As Hurricane Zeta made its way to the North Bay coast today (October 26), the International Space Station took some incredible views of the storm from orbit.
The space station passed over the jet before 1pm EDT (1700 GMT) as external cameras recorded video of the powerful hurricane. According to the National Hurricane Center (NHC), now a second-class storm in the division, Jita is expected to land in southeastern Louisiana this afternoon.
Video: Hurricane Zeta was spied on by the space station in a surprising period of time
Related: How Earth orbiting satellites are tracking the 2020 hurricane season
The International Space Station can only see the storm as its orbit moves above the revolving cloud, with NASA and the National Oceanic and Atmospheric Administration (NOAA) closely monitoring the hurricane jet, including a suite of Earth observation satellites.
NOAA’s GEOS-East satellite, which regularly monitors the US East Coast from geostationary orbit, recorded a timeless video showing the winning movement from Tuesday night (October 27) to Wednesday (October 27).
Tropical update: @ Noah’s #GOS16🛰️ is using high-resolution visual imagery to track #HurricanZeta as it reaches the Gulf Coast this afternoon. # Zita now has winds of 100 mph and # Hurricane Warning is taking effect. Latest: https://t.co/VTAp4gGkHs. #Lawx #MSwx pic.twitter.com/uuG1HbScjAOctober 28, 2020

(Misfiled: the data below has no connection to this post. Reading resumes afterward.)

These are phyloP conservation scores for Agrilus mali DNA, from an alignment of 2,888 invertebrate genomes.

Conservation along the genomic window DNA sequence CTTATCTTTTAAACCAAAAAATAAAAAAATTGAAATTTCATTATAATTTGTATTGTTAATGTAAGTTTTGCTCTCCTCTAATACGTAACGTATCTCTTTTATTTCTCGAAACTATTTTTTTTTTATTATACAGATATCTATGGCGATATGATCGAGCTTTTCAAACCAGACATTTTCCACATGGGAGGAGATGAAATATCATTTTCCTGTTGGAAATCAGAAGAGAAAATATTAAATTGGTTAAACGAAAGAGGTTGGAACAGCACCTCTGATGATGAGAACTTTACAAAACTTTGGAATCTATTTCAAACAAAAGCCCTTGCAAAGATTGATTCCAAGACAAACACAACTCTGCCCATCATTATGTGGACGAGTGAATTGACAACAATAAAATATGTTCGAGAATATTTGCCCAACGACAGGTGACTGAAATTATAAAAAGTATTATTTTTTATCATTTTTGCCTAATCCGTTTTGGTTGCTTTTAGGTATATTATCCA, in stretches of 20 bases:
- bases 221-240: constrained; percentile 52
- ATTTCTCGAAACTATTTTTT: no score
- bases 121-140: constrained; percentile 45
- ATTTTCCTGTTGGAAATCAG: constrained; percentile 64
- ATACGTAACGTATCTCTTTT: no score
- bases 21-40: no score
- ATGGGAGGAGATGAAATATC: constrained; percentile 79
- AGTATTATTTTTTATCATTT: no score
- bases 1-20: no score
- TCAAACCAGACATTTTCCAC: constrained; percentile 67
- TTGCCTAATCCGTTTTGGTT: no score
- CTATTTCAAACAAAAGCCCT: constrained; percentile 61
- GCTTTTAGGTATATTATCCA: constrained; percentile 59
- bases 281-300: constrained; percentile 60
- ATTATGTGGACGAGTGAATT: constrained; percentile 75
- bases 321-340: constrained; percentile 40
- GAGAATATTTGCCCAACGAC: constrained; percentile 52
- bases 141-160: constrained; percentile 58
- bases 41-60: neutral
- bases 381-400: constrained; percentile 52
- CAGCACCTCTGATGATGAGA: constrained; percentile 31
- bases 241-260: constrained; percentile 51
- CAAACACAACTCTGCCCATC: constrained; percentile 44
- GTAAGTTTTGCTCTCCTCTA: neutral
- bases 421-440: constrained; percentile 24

In an update released by the EDT (1900 GMT) at 3 p.m., the NHC said Hurricane Zeta was “an hour or two” away from making the landfall, with the storm’s eye located about 125 miles (205 kilometers) southwest of Newark. Orleans, with the most sustainable wind speed of 105 miles per hour (165 kilometers).
“Recent data from the Air Force Reserve Hurricane Hunter aircraft indicates that the jet’s maximum wind has increased by 105 miles (165 km) with higher grass and the central pressure has decreased to 973 MB,” the NHC update noted, “Barometric pressure millibars.” It is expected that Jita Safir-Simpson will maintain Division 2 intensity on the hurricane wind scale until the initial landing in southeastern Louisiana this afternoon. “
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